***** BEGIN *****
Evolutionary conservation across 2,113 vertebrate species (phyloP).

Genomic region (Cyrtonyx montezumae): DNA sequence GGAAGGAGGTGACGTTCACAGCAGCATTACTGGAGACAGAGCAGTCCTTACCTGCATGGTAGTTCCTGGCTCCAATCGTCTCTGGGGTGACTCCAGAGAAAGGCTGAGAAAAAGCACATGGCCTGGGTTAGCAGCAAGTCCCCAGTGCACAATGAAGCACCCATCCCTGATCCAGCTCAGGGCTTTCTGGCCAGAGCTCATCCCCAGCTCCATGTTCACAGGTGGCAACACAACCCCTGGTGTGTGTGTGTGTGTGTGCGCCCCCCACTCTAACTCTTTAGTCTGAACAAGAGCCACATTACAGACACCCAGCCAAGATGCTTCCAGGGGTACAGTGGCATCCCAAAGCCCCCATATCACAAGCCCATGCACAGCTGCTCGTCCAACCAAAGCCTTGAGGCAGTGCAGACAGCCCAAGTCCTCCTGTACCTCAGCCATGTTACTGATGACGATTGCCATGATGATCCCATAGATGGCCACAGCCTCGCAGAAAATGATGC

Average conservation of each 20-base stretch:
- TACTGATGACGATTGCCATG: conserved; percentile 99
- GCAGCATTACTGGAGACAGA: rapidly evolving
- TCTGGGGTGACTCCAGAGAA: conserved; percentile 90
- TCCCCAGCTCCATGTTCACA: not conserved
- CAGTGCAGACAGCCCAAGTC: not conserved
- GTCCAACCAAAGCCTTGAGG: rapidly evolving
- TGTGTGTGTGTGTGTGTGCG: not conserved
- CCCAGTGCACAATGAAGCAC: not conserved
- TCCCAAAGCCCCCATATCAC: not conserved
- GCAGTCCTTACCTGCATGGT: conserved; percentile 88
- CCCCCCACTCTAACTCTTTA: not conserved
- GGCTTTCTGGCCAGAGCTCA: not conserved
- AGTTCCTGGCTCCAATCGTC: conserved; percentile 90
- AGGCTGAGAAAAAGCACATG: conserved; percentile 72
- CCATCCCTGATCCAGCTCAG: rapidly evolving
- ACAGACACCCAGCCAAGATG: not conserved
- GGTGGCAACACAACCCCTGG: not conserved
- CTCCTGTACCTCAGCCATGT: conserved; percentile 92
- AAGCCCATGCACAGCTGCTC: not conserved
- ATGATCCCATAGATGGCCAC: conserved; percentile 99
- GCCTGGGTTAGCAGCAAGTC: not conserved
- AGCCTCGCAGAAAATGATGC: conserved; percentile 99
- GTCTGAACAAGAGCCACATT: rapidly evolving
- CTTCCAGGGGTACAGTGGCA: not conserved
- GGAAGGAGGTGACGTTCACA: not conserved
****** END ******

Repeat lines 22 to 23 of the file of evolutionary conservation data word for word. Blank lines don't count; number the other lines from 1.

- AAGCCCATGCACAGCTGCTC: not conserved
- ATGATCCCATAGATGGCCAC: conserved; percentile 99